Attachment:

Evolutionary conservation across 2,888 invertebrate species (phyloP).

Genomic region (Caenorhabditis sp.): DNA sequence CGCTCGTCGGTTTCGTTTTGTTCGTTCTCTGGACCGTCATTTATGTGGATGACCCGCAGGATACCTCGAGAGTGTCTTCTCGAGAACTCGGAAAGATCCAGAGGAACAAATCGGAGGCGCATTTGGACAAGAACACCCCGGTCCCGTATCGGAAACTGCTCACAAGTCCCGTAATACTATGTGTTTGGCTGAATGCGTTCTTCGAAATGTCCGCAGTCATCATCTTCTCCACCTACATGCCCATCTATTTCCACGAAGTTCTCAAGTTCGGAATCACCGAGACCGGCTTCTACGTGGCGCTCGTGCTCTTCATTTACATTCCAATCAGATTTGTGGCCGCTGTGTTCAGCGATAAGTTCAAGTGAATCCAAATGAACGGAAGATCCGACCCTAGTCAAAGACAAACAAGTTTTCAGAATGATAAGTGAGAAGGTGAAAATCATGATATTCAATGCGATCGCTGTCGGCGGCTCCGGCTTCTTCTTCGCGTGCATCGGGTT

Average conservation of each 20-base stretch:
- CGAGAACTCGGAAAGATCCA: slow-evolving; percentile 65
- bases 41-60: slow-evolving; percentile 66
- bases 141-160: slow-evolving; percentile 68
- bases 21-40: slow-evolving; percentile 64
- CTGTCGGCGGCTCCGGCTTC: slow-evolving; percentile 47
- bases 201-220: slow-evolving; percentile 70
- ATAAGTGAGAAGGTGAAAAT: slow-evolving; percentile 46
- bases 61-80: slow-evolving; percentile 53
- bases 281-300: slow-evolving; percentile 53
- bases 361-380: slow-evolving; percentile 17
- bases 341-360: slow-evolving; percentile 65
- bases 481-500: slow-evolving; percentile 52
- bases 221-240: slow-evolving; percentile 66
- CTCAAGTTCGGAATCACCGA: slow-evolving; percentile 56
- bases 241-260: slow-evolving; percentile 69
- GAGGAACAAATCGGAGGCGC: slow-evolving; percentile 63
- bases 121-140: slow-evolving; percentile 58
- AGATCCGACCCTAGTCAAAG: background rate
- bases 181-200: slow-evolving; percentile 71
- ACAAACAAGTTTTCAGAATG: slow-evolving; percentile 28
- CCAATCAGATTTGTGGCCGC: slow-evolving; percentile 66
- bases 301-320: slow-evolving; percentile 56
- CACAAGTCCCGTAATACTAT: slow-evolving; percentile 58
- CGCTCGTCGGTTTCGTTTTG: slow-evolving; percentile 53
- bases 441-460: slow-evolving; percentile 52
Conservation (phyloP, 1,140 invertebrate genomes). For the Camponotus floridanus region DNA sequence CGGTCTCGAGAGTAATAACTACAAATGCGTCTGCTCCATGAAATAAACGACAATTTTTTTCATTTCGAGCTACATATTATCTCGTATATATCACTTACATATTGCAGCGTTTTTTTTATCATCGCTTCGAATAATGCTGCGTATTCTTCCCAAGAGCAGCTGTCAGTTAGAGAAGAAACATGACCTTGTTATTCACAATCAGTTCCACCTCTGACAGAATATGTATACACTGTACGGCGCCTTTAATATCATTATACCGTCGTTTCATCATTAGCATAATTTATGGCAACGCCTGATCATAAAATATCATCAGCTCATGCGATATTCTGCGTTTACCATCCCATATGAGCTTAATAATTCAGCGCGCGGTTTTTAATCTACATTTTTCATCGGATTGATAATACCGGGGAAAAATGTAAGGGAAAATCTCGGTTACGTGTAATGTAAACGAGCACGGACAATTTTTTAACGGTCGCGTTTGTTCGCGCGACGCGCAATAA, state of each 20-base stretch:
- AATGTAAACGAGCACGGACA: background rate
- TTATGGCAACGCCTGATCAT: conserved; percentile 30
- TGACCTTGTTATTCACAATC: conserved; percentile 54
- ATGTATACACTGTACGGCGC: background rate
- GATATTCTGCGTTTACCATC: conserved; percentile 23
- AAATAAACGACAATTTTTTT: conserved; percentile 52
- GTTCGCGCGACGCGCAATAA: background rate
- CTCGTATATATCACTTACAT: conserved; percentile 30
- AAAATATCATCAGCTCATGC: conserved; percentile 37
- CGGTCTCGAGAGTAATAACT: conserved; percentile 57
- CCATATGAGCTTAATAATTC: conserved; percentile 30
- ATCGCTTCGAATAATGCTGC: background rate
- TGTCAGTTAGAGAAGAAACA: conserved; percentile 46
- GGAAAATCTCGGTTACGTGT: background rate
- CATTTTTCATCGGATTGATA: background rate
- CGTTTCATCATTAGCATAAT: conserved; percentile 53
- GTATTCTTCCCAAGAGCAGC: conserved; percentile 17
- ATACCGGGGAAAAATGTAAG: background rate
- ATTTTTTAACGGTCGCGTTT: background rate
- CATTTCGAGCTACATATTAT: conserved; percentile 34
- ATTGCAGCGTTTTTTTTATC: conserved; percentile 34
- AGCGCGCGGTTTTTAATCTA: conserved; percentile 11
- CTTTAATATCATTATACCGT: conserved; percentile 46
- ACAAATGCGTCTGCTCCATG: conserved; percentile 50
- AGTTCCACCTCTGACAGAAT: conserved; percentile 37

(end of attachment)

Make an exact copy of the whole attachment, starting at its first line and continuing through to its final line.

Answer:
Evolutionary conservation across 2,888 invertebrate species (phyloP).

Genomic region (Caenorhabditis sp.): DNA sequence CGCTCGTCGGTTTCGTTTTGTTCGTTCTCTGGACCGTCATTTATGTGGATGACCCGCAGGATACCTCGAGAGTGTCTTCTCGAGAACTCGGAAAGATCCAGAGGAACAAATCGGAGGCGCATTTGGACAAGAACACCCCGGTCCCGTATCGGAAACTGCTCACAAGTCCCGTAATACTATGTGTTTGGCTGAATGCGTTCTTCGAAATGTCCGCAGTCATCATCTTCTCCACCTACATGCCCATCTATTTCCACGAAGTTCTCAAGTTCGGAATCACCGAGACCGGCTTCTACGTGGCGCTCGTGCTCTTCATTTACATTCCAATCAGATTTGTGGCCGCTGTGTTCAGCGATAAGTTCAAGTGAATCCAAATGAACGGAAGATCCGACCCTAGTCAAAGACAAACAAGTTTTCAGAATGATAAGTGAGAAGGTGAAAATCATGATATTCAATGCGATCGCTGTCGGCGGCTCCGGCTTCTTCTTCGCGTGCATCGGGTT

Average conservation of each 20-base stretch:
- CGAGAACTCGGAAAGATCCA: slow-evolving; percentile 65
- bases 41-60: slow-evolving; percentile 66
- bases 141-160: slow-evolving; percentile 68
- bases 21-40: slow-evolving; percentile 64
- CTGTCGGCGGCTCCGGCTTC: slow-evolving; percentile 47
- bases 201-220: slow-evolving; percentile 70
- ATAAGTGAGAAGGTGAAAAT: slow-evolving; percentile 46
- bases 61-80: slow-evolving; percentile 53
- bases 281-300: slow-evolving; percentile 53
- bases 361-380: slow-evolving; percentile 17
- bases 341-360: slow-evolving; percentile 65
- bases 481-500: slow-evolving; percentile 52
- bases 221-240: slow-evolving; percentile 66
- CTCAAGTTCGGAATCACCGA: slow-evolving; percentile 56
- bases 241-260: slow-evolving; percentile 69
- GAGGAACAAATCGGAGGCGC: slow-evolving; percentile 63
- bases 121-140: slow-evolving; percentile 58
- AGATCCGACCCTAGTCAAAG: background rate
- bases 181-200: slow-evolving; percentile 71
- ACAAACAAGTTTTCAGAATG: slow-evolving; percentile 28
- CCAATCAGATTTGTGGCCGC: slow-evolving; percentile 66
- bases 301-320: slow-evolving; percentile 56
- CACAAGTCCCGTAATACTAT: slow-evolving; percentile 58
- CGCTCGTCGGTTTCGTTTTG: slow-evolving; percentile 53
- bases 441-460: slow-evolving; percentile 52
Conservation (phyloP, 1,140 invertebrate genomes). For the Camponotus floridanus region DNA sequence CGGTCTCGAGAGTAATAACTACAAATGCGTCTGCTCCATGAAATAAACGACAATTTTTTTCATTTCGAGCTACATATTATCTCGTATATATCACTTACATATTGCAGCGTTTTTTTTATCATCGCTTCGAATAATGCTGCGTATTCTTCCCAAGAGCAGCTGTCAGTTAGAGAAGAAACATGACCTTGTTATTCACAATCAGTTCCACCTCTGACAGAATATGTATACACTGTACGGCGCCTTTAATATCATTATACCGTCGTTTCATCATTAGCATAATTTATGGCAACGCCTGATCATAAAATATCATCAGCTCATGCGATATTCTGCGTTTACCATCCCATATGAGCTTAATAATTCAGCGCGCGGTTTTTAATCTACATTTTTCATCGGATTGATAATACCGGGGAAAAATGTAAGGGAAAATCTCGGTTACGTGTAATGTAAACGAGCACGGACAATTTTTTAACGGTCGCGTTTGTTCGCGCGACGCGCAATAA, state of each 20-base stretch:
- AATGTAAACGAGCACGGACA: background rate
- TTATGGCAACGCCTGATCAT: conserved; percentile 30
- TGACCTTGTTATTCACAATC: conserved; percentile 54
- ATGTATACACTGTACGGCGC: background rate
- GATATTCTGCGTTTACCATC: conserved; percentile 23
- AAATAAACGACAATTTTTTT: conserved; percentile 52
- GTTCGCGCGACGCGCAATAA: background rate
- CTCGTATATATCACTTACAT: conserved; percentile 30
- AAAATATCATCAGCTCATGC: conserved; percentile 37
- CGGTCTCGAGAGTAATAACT: conserved; percentile 57
- CCATATGAGCTTAATAATTC: conserved; percentile 30
- ATCGCTTCGAATAATGCTGC: background rate
- TGTCAGTTAGAGAAGAAACA: conserved; percentile 46
- GGAAAATCTCGGTTACGTGT: background rate
- CATTTTTCATCGGATTGATA: background rate
- CGTTTCATCATTAGCATAAT: conserved; percentile 53
- GTATTCTTCCCAAGAGCAGC: conserved; percentile 17
- ATACCGGGGAAAAATGTAAG: background rate
- ATTTTTTAACGGTCGCGTTT: background rate
- CATTTCGAGCTACATATTAT: conserved; percentile 34
- ATTGCAGCGTTTTTTTTATC: conserved; percentile 34
- AGCGCGCGGTTTTTAATCTA: conserved; percentile 11
- CTTTAATATCATTATACCGT: conserved; percentile 46
- ACAAATGCGTCTGCTCCATG: conserved; percentile 50
- AGTTCCACCTCTGACAGAAT: conserved; percentile 37